The 9th International Conference Buddhism & Australia
Chinese Buddhist Encyclopedia Illustrations
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China is a large country in northern Asia surrounded by Russia, Mongolia, Tibet, Burma and Vietnam on the land side and the sea on the other. According to tradition, Buddhism was brought to China by two Indian monks during the Han Dynasty, perhaps in about 50 CE. After several centuries of gradual growth Buddhism began to attract the educated class and eventually became the state religion. The high point of Buddhism in China was during the Tang Dynasty, after which it was persecuted and went into a long period of decline, punctuated by occasional periods of renewal. Buddhism was again persecuted during the Republican period and even more severely after 1949 by the communists who closed all temples and either killed monks and nuns or forced them to disrobe. Today Chinese Buddhism is slowly beginning to re-establish itself and adapt to a rapidly changing society. Many Chinese living outside China – in Malaysia, Singapore, Indonesia and the West, continue to practise Buddhism, although significant numbers have become secular or converted to Christianity. See Kāśyapa Mātaṅga and Dharmaratna.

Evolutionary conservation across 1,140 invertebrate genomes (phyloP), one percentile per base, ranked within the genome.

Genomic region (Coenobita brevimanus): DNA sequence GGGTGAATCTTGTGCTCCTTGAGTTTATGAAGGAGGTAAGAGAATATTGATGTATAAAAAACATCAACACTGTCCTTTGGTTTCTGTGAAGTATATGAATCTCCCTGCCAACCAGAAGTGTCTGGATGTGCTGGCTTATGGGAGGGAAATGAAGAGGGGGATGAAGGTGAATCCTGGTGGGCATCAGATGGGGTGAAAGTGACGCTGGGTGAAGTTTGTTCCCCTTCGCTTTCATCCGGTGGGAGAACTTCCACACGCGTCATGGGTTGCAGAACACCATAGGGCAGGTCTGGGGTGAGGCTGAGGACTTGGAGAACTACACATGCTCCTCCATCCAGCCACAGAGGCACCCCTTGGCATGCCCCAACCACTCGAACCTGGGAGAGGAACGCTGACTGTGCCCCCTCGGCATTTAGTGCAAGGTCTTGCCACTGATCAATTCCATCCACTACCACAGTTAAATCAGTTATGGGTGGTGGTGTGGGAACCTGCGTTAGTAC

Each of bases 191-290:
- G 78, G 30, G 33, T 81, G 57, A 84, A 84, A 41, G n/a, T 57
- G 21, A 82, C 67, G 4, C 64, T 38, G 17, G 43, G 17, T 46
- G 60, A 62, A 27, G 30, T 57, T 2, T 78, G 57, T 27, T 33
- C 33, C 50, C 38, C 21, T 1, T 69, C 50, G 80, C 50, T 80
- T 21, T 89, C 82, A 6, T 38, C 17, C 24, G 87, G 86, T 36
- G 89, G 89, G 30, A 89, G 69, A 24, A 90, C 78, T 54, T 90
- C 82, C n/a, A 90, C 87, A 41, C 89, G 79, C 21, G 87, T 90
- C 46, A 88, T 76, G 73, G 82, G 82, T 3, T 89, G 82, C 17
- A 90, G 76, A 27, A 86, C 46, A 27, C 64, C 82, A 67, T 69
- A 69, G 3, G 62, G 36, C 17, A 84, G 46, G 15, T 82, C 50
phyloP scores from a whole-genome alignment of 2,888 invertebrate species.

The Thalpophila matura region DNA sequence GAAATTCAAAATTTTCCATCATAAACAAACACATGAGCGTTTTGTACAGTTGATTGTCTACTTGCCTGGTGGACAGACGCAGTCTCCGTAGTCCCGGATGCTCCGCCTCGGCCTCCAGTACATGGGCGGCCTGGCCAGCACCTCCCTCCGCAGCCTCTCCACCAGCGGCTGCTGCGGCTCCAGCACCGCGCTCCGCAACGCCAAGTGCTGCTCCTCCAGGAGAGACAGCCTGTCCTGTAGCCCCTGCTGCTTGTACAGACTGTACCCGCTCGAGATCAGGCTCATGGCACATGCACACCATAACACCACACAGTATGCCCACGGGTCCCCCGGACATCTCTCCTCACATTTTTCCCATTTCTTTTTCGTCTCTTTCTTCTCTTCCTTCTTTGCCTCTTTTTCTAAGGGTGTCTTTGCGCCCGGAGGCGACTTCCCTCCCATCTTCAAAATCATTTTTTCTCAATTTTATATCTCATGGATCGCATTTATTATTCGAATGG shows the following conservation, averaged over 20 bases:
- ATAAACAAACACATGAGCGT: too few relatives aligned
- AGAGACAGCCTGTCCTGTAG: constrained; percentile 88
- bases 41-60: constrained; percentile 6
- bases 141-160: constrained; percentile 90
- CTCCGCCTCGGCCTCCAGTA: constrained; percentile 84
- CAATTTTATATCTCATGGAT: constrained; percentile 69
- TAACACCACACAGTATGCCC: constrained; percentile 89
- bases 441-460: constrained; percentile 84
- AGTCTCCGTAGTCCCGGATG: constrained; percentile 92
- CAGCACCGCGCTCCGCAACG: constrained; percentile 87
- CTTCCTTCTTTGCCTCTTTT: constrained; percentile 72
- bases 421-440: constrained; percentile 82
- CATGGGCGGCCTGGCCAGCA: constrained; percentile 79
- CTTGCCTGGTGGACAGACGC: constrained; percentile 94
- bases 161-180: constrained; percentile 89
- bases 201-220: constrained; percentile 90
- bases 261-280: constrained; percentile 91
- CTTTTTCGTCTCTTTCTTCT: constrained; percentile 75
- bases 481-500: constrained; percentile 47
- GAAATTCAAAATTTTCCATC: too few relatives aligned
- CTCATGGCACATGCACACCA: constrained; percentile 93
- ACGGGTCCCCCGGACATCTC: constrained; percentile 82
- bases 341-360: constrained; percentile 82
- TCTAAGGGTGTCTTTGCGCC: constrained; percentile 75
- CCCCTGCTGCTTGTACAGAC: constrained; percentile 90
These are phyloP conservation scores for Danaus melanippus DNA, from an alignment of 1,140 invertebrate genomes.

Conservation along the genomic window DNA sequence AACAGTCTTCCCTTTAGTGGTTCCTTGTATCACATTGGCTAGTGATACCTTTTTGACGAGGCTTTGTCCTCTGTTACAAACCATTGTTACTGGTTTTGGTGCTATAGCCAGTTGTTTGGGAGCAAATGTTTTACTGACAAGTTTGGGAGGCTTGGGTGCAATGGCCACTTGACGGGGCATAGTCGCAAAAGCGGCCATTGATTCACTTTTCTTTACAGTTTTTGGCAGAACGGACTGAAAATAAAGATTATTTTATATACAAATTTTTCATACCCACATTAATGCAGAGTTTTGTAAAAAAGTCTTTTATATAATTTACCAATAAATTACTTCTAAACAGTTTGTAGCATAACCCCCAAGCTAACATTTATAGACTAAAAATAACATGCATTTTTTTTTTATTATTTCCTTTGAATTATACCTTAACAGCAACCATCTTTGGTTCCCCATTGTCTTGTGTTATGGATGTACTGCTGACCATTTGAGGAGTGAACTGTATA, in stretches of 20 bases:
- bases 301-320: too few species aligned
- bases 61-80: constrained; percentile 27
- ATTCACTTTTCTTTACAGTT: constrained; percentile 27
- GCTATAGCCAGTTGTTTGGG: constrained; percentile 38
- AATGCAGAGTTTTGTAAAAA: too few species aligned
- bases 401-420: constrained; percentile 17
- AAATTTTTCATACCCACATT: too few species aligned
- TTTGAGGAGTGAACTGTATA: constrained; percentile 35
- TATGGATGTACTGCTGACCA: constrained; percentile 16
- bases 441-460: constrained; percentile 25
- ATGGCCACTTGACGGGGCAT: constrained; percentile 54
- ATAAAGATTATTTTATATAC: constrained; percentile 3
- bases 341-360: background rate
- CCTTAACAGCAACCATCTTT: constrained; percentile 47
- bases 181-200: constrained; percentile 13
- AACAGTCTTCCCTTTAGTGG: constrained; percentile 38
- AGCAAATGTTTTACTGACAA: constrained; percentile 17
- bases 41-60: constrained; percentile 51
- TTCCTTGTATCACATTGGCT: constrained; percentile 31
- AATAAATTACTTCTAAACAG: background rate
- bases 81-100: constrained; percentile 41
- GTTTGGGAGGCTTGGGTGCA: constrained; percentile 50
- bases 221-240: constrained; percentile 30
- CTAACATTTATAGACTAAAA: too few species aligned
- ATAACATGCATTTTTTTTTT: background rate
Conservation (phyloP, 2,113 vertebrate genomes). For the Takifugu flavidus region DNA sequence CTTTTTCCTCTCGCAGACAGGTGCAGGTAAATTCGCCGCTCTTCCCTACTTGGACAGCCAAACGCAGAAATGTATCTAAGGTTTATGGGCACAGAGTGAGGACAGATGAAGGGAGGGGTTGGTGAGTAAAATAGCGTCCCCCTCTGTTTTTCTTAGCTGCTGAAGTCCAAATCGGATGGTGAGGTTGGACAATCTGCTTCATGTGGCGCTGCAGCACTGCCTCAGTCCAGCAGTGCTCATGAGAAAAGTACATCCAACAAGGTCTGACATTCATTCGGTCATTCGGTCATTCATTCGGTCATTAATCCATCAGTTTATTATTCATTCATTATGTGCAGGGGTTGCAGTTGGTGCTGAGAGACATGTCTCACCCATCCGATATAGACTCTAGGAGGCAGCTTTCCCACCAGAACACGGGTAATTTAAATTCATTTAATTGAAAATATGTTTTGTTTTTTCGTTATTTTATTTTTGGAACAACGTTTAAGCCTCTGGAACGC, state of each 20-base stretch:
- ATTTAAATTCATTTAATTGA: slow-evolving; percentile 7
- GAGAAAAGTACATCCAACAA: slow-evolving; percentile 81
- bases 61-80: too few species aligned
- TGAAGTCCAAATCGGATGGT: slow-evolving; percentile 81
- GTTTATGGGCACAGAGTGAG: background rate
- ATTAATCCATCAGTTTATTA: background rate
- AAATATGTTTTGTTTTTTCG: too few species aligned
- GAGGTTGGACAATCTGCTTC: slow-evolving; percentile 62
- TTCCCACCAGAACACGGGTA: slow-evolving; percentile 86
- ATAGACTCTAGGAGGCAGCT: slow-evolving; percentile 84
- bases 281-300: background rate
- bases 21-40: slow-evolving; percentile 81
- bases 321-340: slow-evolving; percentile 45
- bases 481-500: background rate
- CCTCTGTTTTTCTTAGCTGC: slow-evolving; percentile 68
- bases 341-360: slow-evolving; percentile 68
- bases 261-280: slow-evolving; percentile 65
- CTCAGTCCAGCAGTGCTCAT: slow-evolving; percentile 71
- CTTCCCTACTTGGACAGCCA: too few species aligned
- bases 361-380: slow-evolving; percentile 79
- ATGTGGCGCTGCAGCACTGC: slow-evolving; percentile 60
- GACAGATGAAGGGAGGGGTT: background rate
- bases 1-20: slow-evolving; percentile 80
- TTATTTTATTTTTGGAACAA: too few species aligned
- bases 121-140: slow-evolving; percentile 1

China is officially communist (although many free market conditions are already in place) and does not keep records on religion statistics of adherents. Also, many western reference sources refuse to accept that a person can belong to more than one religion. In Asia it is quite common for one person to have two, three, or more religions. In China, it is common for a family to have a shrine in their home with statues and icons from Daoism, Confucianism, and Buddhism.
Currently there are about 1.3 billion Chinese living in the People's Republic. Surveys (Gach-Alpha Books, U.S. State Dept. report on China, Global Center for the Study of Contemporary China, BBC News, China Daily, and a report by Christian missionaries in China) have found that about 8% to 91% identify with Buddhism as one of their religions. If we use a percent near the upper end of this estimate, of about 80% it works out to about 1.1 billion Chinese Buddhists.